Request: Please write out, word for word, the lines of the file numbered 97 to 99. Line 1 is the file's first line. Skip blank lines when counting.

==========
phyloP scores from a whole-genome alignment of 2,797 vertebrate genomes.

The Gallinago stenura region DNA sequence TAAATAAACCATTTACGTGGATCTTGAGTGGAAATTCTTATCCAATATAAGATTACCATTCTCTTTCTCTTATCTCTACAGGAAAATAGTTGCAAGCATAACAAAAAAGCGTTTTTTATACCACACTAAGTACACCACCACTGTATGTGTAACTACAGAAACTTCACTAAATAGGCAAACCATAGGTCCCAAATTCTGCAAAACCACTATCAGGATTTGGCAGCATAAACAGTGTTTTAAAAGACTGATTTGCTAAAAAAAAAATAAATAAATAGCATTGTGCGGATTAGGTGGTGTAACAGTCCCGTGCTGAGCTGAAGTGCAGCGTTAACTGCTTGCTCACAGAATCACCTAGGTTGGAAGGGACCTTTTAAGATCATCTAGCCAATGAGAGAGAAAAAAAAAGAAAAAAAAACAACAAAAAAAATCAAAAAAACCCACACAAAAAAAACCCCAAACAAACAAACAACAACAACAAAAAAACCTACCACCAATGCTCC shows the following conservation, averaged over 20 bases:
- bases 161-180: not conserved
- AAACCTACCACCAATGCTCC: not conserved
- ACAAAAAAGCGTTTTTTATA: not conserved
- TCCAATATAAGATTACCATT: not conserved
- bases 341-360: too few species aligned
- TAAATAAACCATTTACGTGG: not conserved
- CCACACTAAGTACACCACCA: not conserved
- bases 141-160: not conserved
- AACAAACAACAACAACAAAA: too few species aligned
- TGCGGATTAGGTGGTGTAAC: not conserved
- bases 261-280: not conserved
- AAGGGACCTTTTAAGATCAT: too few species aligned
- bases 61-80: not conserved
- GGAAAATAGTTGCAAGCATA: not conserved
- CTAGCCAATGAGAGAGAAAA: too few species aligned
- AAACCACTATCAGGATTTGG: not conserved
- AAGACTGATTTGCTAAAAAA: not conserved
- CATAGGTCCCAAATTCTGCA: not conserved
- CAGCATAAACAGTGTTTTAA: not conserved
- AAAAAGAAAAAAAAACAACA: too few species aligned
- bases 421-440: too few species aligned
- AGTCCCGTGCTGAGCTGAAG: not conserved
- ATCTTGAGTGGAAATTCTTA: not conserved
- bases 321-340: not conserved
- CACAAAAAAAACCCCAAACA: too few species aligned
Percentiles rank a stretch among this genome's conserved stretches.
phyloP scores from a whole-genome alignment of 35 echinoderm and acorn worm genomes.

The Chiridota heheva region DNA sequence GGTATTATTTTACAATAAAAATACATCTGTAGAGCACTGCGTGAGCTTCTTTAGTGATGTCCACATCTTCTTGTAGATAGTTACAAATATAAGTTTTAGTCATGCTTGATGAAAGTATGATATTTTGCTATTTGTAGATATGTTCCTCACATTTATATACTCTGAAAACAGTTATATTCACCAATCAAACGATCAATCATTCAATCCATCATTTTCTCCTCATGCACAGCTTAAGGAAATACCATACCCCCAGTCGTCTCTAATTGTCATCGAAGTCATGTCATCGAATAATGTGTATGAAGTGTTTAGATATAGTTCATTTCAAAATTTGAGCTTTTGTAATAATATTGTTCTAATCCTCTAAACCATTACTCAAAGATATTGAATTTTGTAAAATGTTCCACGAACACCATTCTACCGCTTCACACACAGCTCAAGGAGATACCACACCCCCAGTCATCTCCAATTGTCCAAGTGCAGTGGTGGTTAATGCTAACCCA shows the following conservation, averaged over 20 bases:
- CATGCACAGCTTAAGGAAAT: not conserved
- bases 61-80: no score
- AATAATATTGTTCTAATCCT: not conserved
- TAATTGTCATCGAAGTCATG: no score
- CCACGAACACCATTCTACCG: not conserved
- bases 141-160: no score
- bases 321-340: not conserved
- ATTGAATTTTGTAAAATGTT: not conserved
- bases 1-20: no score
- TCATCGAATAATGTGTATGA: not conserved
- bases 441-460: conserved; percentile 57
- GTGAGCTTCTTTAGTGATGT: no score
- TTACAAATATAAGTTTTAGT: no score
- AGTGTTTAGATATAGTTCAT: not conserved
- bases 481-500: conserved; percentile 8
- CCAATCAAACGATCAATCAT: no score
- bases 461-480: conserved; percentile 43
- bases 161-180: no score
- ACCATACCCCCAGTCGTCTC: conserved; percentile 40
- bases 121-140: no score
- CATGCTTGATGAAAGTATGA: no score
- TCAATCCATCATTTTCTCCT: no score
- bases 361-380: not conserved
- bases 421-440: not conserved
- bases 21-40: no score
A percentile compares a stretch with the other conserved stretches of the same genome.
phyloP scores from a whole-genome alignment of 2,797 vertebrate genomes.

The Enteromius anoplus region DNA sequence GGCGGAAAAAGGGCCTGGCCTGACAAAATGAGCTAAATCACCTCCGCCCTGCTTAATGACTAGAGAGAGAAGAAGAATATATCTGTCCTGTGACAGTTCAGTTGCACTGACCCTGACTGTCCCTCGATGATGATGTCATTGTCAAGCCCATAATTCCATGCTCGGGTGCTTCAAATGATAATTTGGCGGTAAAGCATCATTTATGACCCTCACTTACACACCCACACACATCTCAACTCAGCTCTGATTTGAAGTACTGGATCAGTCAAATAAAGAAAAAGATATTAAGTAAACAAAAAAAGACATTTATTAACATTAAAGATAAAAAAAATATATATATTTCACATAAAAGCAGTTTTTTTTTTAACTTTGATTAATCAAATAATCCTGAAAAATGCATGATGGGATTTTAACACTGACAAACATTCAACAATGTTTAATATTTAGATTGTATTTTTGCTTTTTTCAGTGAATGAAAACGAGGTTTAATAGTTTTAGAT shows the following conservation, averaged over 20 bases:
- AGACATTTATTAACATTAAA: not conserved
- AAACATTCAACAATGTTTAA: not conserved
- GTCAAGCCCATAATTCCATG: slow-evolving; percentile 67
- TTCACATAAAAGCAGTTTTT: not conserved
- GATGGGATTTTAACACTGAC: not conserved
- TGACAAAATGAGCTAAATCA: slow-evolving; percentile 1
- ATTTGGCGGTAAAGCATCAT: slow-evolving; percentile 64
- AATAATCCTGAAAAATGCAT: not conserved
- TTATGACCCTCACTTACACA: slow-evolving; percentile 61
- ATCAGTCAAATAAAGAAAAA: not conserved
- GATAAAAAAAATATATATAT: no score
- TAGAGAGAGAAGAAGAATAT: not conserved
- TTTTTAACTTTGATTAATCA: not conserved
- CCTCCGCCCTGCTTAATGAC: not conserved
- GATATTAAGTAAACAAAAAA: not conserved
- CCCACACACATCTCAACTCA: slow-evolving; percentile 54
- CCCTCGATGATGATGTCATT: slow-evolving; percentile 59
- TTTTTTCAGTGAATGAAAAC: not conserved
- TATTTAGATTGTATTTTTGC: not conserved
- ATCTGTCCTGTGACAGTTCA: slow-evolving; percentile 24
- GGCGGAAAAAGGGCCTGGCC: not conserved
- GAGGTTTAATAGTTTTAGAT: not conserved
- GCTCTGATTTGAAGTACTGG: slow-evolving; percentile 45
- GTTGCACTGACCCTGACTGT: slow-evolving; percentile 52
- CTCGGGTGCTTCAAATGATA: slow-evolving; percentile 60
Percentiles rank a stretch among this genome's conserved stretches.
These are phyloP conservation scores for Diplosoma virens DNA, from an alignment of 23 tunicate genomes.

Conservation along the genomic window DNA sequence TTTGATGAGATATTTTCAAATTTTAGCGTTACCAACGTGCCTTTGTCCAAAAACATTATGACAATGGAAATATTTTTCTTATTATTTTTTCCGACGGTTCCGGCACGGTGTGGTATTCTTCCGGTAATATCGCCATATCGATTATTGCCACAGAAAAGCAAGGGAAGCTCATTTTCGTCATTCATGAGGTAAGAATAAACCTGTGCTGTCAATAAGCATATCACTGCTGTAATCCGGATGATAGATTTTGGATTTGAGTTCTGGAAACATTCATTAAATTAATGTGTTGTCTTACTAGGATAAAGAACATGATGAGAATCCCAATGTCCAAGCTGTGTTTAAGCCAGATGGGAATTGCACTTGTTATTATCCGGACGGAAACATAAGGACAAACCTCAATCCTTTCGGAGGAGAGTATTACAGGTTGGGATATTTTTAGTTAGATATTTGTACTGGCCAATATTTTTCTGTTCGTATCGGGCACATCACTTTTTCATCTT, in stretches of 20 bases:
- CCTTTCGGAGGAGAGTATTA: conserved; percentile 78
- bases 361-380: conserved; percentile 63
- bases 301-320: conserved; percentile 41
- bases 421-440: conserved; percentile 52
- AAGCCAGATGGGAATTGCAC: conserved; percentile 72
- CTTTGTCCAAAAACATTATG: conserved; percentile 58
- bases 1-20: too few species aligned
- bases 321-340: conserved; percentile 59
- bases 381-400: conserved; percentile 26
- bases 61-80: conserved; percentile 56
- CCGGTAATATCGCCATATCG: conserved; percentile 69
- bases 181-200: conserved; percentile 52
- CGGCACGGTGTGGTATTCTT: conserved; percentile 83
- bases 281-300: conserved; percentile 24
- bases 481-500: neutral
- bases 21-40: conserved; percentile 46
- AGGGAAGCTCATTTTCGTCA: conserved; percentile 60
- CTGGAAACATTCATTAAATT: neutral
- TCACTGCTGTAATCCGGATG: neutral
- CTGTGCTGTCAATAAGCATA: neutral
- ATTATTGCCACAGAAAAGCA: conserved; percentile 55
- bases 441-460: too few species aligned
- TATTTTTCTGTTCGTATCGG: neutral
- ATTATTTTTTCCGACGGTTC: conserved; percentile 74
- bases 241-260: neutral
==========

- CCGGTAATATCGCCATATCG: conserved; percentile 69
- bases 181-200: conserved; percentile 52
- CGGCACGGTGTGGTATTCTT: conserved; percentile 83